Oct 282014

Webmaster’s Note:  This article is reposted from the October issue of the  Piscataquis & Penobscot Counties Farming Newsletter published by UMaine Extension. You can sign up to receive the newsletter or view the archived issues anytime at  http://bit.ly/PPfarming.

Heading to the Grange!?

Heading to the Grange!?

The following winter storage suggestions come from various Extension Bulletins, but should never supersede the recommendations found in equipment operator’s manuals. Proper storage and maintenance of equipment can help prolong the useful life and reliability of this expensive farm asset.

Be sure to change the oil and perform regular service. Clean engine oil will reduce internal engine corrosion during storage. Clean or replace air filters, replace fuel filters, and lubricate bearings and joints to maximize the life and efficiency of your machinery. Check antifreeze for correct freezing temperature. Remember that antifreeze, like engine oil, has a lifespan. Merely adding more coolant may not be enough to fully protect your investment.

Inflate tires to recommended pressure to reduce sidewall damage. Before storing tillage implements, remove soil and apply appropriate rust preventive material, then store with soil engaging components raised or on blocks to prevent rust. Fertilizer spreaders need to also be cleaned and have rust preventer applied to prevent corrosion of the metal. Hydraulic cylinders should not be stored fully extended. If temperatures increase, hydraulic oil will be confined and high pressure may cause damage to the hydraulic system.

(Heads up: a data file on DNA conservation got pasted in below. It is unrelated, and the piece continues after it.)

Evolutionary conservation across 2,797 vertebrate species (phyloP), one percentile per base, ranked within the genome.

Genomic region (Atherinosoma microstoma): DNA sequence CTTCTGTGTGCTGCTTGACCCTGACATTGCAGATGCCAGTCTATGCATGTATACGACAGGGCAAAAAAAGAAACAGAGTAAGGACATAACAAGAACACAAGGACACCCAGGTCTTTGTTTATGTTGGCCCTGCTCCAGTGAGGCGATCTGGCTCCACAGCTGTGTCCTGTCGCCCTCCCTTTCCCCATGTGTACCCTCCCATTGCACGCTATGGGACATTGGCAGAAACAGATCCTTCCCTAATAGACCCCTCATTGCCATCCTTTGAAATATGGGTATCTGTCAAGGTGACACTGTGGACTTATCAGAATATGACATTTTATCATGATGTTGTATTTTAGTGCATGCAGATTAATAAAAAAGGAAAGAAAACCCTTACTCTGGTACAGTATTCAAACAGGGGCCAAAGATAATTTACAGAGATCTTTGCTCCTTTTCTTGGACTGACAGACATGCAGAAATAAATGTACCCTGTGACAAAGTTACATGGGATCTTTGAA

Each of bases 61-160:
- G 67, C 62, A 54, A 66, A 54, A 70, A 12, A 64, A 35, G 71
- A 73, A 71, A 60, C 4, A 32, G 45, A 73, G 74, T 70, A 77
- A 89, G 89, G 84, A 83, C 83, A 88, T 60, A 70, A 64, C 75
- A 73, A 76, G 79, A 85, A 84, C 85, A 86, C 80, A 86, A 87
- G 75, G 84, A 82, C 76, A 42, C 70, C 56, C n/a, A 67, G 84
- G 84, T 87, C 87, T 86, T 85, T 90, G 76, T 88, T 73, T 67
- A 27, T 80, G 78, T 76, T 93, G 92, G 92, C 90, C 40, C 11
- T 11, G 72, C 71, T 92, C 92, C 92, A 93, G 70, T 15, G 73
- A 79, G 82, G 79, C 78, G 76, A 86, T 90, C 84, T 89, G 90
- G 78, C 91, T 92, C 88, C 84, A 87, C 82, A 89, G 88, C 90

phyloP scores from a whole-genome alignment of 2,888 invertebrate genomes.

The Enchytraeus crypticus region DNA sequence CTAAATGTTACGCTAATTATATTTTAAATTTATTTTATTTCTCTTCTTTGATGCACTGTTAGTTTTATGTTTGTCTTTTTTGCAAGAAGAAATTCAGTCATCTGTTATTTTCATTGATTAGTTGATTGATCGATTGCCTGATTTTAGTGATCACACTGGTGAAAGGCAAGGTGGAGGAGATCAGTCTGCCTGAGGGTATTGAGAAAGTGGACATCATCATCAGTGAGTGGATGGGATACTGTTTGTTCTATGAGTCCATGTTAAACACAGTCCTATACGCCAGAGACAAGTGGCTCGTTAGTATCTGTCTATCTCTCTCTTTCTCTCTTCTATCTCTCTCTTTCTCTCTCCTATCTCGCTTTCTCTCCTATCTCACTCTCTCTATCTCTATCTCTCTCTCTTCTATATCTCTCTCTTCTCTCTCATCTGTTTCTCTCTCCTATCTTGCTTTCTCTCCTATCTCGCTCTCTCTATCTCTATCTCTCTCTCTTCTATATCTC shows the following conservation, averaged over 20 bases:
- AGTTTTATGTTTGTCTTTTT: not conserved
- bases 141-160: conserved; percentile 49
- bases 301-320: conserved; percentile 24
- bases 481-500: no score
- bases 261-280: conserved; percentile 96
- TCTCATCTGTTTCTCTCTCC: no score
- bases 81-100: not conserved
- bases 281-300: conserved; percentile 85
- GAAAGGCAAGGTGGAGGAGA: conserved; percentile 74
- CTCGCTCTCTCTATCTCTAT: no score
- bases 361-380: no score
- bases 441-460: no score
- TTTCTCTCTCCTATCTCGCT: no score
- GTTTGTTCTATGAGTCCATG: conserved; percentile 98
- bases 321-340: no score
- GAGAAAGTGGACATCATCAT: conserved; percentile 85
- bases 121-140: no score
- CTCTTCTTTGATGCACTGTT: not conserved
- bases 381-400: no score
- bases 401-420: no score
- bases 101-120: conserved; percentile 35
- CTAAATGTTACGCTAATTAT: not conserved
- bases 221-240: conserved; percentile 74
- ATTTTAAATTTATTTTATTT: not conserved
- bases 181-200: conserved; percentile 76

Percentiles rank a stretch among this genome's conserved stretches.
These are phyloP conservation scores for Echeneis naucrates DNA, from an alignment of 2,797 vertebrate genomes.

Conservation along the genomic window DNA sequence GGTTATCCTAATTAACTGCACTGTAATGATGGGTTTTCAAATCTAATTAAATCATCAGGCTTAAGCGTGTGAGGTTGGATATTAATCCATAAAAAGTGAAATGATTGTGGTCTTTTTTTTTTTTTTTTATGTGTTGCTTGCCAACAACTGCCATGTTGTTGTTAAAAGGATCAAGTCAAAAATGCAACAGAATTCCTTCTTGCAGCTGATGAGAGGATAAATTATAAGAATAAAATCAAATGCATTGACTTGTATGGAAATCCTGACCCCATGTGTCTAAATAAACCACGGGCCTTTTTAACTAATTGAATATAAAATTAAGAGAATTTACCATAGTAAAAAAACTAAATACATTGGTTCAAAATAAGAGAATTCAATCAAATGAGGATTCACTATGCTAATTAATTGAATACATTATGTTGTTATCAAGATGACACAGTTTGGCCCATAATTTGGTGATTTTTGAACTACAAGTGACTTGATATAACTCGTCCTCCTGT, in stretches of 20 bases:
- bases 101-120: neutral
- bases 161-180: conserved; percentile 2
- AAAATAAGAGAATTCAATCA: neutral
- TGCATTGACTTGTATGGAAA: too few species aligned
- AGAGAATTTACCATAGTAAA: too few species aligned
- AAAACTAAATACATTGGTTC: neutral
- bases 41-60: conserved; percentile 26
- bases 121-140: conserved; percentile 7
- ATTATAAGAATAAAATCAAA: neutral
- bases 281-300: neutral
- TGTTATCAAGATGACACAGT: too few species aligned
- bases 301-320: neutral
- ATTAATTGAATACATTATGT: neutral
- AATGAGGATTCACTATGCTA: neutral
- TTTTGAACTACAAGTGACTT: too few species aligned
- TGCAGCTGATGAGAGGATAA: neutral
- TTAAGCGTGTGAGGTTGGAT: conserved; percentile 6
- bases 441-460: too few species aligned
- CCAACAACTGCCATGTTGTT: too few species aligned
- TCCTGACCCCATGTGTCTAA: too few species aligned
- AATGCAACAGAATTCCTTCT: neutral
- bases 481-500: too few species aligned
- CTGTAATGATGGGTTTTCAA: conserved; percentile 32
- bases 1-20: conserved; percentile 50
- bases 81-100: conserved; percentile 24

All planters, drills, air seeders, and combines need to be cleaned out. Be sure all grain and plant material left in the grain tank and augers is removed. This will reduce rusting and make it less attractive to mice and other pests. It is sometimes possible to remove more than a bushel of grain even after a combine seems to be clean. Trapped grain attracts rodents, who often then make a meal of electrical wiring, leading to short circuits or other electrical problems. Reduce tension on belts to reduce stretch and increase belt life. Be sure to follow storage instructions in the operator’s manual for removing seed plates and other components to relieve pressure on seals, brushes, and seed plates. This will minimize warping and misshaped air seals and seed plates. Remove soil from all furrow openers to reduce rust and improve performance next season.

Balers need to have any partial bales and all plant material removed to minimize rusting. Follow the operator’s manual for instructions on reducing pressure on baler belts or other components. Compressed air is a great way to clean hard to reach places and may be a better choice than water. When water is needed to clean surfaces, use only moderate pressure and mild soap.

Cleaning farm equipment with a power washer is great for removing dust and soil. Be careful, however, and avoid direct contact with seals when using high-pressure washers. Use compressed air after washing to help dry surfaces, and operate machinery for 10 to 20 minutes to help shed excess water from hard to reach places. Repaint worn surfaces with spray paint to protect from corrosion.

Proper battery storage can protect batteries from deterioration. Even a small current drain can eventually discharge batteries and cause them to freeze in cold weather. Consider removing batteries to convenient storage where they can receive a periodic charge. Clean all connections and coat terminals with a thin layer of grease to prevent corrosion.

Where possible, store equipment in a building. If a building is not available, at least cover equipment with a well secured tarp. This will always improve equipment performance and resale value.

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